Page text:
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Next Issue Peter Scupham at 85: a celebration Contributions by Anne Stevenson, Robert Wells, Peter Davidson, Lawrence Sail

This review is taken from PN Review 23, Volume 8 Number 3, January - February 1982.

HONEY IN THE MOUTH Carlos Drummond de Andrade, The Minus Sign, translated from the Portuguese by Virginia de Araujo (Carcanet) £3.95

Along with the poetry that offers itself as the product of an immense appetite for heterogeneous reality, there is another poetry, just as representative of our time, which presents itself as the product of abnegations and exclusions. The first sort of poetry saves itself from sprawling only when a driving energy sustains it through sounded rhythms; the second sort, halting and hesitant, succeeds when it convinces us that what it gives in the end is rock-hard, irreducible. The one sort of poetry, and of poet, appears the polar opposite of the other; but in fact, if we are at all sophisticated, we know that these poetries are two faces of the one coin. For what is usefully called 'anti-rhetoric' is itself a kind of rhetoric, just as that less excusable thing called 'anti-poetry' is (as everyone knows) only a special kind of poetry. The rip-roaring expansive and inclusive poet expects us to admire him (as we can, sometimes) for the boldness with which he trusts himself to the torrent of his feeling that whirls him past hesitations and niceties; the minimalist poet asks us to admire him (as we can, sometimes) for the rigour with which he resists the distractions that the other delights in.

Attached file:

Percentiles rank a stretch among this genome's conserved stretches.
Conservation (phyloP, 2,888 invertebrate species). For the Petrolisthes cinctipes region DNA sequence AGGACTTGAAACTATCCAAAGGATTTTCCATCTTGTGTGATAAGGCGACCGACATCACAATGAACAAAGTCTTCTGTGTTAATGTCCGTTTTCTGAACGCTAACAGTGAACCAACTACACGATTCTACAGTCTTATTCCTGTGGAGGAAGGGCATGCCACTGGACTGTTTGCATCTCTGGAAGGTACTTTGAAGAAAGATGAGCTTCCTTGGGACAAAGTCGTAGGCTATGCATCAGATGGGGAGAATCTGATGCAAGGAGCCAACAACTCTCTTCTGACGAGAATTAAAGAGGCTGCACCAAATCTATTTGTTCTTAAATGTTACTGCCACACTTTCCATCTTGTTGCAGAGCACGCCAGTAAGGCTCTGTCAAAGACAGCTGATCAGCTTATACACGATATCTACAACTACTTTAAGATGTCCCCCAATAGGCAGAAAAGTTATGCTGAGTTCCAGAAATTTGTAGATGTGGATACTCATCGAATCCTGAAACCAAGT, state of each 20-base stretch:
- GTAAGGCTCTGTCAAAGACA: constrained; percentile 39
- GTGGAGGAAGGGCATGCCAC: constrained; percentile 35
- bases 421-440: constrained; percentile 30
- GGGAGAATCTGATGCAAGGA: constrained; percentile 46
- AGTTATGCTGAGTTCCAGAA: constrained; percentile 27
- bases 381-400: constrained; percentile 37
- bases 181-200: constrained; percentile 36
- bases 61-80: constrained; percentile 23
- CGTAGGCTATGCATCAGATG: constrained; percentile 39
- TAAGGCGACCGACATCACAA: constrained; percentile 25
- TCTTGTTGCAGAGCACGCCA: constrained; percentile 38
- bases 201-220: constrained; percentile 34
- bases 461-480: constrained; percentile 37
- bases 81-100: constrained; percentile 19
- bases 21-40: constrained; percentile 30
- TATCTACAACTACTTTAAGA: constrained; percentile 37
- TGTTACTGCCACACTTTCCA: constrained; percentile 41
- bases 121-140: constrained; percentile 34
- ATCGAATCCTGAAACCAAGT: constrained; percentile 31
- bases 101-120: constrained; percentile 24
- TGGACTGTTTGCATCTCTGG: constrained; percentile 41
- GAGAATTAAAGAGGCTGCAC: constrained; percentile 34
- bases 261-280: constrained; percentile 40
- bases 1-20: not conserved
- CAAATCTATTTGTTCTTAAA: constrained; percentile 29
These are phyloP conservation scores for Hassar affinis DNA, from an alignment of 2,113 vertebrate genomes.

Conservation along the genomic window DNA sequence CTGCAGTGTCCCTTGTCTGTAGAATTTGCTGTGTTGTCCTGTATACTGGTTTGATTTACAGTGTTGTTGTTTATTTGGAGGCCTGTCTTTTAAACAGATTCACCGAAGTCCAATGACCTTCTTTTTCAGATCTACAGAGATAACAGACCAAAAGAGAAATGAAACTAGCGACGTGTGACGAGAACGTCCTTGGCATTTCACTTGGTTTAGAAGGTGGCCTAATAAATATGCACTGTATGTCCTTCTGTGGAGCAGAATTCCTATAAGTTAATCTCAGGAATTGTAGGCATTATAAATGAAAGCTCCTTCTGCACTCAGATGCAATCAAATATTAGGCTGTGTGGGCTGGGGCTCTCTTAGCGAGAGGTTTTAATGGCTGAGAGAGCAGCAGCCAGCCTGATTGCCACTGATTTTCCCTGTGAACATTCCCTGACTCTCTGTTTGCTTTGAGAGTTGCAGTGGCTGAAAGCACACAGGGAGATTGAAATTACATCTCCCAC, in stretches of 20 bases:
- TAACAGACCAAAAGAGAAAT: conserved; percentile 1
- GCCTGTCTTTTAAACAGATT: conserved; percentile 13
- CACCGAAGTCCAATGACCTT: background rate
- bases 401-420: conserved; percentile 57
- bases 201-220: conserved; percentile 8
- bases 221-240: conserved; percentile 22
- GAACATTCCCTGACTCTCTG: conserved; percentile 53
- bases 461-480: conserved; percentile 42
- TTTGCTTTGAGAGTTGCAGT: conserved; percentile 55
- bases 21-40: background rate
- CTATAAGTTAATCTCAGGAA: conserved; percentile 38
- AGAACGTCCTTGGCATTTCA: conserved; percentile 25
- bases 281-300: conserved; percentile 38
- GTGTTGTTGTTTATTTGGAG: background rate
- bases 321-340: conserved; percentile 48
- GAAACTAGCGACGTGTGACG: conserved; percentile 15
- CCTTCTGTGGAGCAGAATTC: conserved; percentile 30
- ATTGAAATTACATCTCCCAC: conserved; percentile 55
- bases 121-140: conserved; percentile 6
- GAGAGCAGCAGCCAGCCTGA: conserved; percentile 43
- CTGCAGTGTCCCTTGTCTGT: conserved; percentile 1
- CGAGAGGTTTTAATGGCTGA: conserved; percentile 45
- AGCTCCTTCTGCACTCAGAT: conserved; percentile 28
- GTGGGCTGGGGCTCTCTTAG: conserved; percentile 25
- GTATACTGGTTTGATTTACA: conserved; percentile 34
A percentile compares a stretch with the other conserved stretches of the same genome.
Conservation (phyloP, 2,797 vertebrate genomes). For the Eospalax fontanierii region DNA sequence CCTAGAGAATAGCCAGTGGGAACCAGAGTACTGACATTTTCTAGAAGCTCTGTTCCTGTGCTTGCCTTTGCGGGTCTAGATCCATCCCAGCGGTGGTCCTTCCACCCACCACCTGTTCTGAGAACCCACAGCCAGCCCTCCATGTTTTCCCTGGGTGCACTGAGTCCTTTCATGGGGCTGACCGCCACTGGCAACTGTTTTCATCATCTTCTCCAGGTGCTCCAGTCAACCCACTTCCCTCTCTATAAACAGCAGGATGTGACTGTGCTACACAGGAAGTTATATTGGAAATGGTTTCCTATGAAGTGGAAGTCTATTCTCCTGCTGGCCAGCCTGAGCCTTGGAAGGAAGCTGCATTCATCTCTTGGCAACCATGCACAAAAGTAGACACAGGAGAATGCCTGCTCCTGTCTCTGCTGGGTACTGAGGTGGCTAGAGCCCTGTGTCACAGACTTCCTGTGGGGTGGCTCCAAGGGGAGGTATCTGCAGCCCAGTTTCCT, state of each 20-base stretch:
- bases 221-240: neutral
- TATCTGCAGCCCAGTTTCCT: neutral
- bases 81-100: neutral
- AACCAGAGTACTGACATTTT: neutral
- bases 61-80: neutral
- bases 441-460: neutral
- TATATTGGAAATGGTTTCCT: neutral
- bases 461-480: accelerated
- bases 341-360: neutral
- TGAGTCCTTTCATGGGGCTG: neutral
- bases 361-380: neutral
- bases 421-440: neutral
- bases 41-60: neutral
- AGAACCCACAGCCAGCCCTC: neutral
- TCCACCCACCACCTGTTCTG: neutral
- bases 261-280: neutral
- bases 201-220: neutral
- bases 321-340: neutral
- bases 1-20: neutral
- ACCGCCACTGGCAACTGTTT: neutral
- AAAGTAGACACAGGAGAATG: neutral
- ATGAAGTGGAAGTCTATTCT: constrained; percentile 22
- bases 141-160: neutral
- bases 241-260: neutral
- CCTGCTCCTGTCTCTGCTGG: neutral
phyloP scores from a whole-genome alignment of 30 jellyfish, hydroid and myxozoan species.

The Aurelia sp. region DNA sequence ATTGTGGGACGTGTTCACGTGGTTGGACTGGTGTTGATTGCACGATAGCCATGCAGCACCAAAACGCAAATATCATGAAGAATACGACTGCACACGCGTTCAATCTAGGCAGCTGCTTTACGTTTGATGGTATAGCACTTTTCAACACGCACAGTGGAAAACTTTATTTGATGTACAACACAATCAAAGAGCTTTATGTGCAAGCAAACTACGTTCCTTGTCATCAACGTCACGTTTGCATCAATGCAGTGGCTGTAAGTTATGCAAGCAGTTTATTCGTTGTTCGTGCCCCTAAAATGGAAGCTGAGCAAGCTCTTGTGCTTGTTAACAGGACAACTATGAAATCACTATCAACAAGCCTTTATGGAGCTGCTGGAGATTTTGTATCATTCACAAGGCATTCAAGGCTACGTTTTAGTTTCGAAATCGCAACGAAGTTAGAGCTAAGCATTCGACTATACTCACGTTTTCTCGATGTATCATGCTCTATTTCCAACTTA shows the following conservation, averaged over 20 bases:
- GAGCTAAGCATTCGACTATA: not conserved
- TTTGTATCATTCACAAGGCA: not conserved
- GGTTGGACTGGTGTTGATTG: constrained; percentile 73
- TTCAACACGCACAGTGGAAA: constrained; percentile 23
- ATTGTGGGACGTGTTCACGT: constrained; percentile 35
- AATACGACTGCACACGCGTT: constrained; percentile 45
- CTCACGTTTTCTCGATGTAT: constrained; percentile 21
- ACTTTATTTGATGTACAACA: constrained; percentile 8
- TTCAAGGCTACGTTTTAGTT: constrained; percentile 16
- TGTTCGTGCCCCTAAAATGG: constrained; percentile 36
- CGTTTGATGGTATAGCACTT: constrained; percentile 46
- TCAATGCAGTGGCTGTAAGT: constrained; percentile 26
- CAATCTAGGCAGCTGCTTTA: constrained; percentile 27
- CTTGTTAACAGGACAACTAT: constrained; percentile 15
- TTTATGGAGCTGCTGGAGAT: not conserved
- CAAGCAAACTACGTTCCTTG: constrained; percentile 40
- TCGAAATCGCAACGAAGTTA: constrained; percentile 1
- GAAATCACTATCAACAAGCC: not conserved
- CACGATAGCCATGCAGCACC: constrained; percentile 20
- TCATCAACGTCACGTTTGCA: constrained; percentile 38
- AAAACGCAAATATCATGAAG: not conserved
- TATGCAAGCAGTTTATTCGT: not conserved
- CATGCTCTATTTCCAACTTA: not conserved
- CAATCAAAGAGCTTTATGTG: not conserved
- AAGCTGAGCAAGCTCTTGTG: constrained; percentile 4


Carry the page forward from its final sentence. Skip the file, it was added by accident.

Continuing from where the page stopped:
Is there in circulation among us any poetry that is not thus two-faced? Any poetry that does not depend, for its effect upon us, on the implicit presence of its shadowy opposite? Sometimes one thinks such a coin has come to hand: ...


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